Lucy Wildheart: “To win the titles I will have to fight everyone in my way.”
By Emilia Roman
With her first fight of the year less than a week away, Lucy Wildheart is excited to get back in the ring, after the Coronavirus outbreak made it impossible for the Swedish born, now featherweight boxer to compete in 2020.
In Ghana, on 27th March, Wildheart will be competing against Flora Machela. After ending 2019 so strongly, by beating Denisa Cicoova in a ruthless fight, expectations are now running high.
Wildheart, who has been interested in sports for all her life, she used to work as a personal trainer, a dancer, and dipped into karate and then mixed martial arts. Diving even deeper into the world of combat sports, she was ultimately intrigued by the new challenges of building a career as a professional boxer.
She said: “Boxing is an individual sport and even if there is a favourite to win, winning is not guaranteed. No one can ever be underestimated. This keeps me on my toes.”
But getting to this stage where she could compete and become a professional boxer was not easy. Struggling with body image from a young age, a then naïve 17-year-old Wildheart, soon to be a personal trainer, had to find within herself the strength and wisdom to push away compulsive habits, and become the healthy role model she is today.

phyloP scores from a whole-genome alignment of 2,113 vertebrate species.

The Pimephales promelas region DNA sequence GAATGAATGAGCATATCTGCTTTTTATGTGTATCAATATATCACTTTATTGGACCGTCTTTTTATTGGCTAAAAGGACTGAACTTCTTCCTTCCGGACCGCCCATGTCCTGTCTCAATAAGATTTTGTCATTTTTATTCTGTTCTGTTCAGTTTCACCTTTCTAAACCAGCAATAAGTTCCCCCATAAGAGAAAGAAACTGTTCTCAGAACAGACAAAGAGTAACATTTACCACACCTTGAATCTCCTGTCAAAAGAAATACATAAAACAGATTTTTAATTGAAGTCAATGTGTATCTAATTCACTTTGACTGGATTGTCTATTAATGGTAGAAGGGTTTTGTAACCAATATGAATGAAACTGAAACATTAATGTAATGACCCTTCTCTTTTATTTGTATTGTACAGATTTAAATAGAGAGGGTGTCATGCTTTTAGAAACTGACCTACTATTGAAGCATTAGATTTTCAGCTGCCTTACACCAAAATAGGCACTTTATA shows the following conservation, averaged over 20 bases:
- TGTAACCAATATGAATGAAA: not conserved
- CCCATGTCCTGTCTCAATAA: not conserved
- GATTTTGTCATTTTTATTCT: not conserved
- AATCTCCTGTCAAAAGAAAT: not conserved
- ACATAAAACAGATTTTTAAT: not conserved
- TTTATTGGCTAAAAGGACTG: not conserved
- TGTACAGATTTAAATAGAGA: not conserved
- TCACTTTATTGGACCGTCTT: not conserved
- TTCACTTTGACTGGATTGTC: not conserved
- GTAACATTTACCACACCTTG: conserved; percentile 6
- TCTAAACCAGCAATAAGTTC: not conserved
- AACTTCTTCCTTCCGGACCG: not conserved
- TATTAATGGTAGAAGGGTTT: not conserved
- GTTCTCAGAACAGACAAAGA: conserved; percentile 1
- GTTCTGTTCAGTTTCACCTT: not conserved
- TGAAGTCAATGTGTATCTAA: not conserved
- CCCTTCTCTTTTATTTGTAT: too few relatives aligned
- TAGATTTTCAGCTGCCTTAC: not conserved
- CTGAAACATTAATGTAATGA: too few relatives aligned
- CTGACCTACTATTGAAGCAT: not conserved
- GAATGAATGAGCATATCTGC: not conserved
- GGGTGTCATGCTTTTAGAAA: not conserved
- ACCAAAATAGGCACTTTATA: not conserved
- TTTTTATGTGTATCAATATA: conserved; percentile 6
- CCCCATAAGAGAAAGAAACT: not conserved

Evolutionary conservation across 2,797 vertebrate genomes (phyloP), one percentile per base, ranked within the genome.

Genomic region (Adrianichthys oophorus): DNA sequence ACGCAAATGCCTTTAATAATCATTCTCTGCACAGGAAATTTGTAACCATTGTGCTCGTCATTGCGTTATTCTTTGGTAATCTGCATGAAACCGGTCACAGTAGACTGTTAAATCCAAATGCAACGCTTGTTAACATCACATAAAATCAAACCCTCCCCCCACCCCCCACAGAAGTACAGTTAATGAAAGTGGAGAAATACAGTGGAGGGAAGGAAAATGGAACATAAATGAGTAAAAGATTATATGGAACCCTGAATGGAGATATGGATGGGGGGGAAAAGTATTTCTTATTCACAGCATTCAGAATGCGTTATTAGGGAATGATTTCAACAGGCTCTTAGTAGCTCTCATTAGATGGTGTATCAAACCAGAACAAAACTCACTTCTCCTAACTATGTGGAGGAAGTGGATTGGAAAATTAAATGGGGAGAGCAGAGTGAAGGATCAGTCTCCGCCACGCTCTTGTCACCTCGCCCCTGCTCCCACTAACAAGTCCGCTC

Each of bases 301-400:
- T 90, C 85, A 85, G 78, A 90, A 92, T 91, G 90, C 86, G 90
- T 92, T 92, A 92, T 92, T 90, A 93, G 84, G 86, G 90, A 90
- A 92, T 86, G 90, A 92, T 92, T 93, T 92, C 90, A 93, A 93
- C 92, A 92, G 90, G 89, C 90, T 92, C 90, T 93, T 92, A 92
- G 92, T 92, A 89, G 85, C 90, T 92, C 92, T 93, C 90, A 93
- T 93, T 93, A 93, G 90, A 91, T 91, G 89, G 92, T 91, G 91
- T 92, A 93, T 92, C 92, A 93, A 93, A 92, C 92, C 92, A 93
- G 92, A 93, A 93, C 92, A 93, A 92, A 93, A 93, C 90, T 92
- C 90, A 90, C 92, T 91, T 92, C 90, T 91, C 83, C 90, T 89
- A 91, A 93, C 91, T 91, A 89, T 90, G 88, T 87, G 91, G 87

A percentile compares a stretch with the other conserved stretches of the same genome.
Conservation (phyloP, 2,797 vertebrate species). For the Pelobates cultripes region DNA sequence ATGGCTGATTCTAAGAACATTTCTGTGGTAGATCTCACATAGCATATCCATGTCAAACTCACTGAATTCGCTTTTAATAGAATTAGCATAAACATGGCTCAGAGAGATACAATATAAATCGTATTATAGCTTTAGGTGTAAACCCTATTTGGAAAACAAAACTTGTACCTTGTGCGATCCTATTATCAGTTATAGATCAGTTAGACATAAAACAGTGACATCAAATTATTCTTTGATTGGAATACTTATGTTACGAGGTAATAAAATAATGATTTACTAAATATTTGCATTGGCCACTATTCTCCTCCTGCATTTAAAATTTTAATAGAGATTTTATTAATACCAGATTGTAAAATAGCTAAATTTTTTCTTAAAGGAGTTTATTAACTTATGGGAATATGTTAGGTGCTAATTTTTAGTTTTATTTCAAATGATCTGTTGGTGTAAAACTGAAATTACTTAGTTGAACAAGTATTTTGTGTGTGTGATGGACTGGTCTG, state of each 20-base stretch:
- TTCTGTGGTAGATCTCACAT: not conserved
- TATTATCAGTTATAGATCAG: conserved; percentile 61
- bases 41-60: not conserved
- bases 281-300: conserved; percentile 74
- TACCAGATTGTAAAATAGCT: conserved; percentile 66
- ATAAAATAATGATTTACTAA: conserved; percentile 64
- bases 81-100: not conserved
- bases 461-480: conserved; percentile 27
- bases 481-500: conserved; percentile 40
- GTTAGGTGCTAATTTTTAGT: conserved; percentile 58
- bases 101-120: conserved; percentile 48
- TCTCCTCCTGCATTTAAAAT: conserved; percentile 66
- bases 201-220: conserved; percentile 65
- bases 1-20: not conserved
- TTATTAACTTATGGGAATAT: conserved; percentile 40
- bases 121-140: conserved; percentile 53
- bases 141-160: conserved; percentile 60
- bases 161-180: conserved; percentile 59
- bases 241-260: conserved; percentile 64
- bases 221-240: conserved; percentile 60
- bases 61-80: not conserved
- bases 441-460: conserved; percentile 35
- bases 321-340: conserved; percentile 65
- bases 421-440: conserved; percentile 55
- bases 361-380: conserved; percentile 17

“I find the human body very powerful and the psychology around it interesting,” said Wildheart, who realised she can achieve much more than just a beautiful figure by becoming an athlete.
The 28-year-old began her boxing journey with a promise to herself, that she would one day become a world champion and she has made it clear that she is after every title under the sun. The boxer has even confessed that she is hoping to fight each champion when they are in their best shape.
“To win the titles I will have to fight everyone in my way, I hope to fight them at their best,” said Wildheart with confidence and drive.
This is what makes Wildheart so interesting, she is not afraid to say that she wants it all. But, over the years, after rushing through “the basics” and changing multiple trainers, the boxer is determined to enjoy her journey to greatness, and not only obsess to reach a certain goal. It is no wonder that, with this mindset, Wildheart managed to still achieve a lot in 2020 behind the scenes, among her biggest takes, she has found the right team for her.
She said: “In the last 8 months I have been with my new trainer Sam Mullins out of Churchill’s Boxing Gym in Waterloo, London. Sam has made me an all-round more complete boxer and I feel there is still much more we can do. The real journey has just begun, and I am excited for all the plans that are set up for me.”
Wildheart values her team a lot, and without her management and sponsor, her dream of training full time would never have come true. Grateful for such an opportunity, she has a clear and optimistic take on her career and on the future of women’s boxing.
“My plan generally is to take all the fights I can and put in as much work for sponsors, so they continue to see a great return,” said Wildheart decidedly.
“The industry is tough for women and the good news is I think it is getting better, lots more visibility and support this past year,” she added, “hopefully I won’t have finished boxing by the time the recognition I believe it deserves exists.”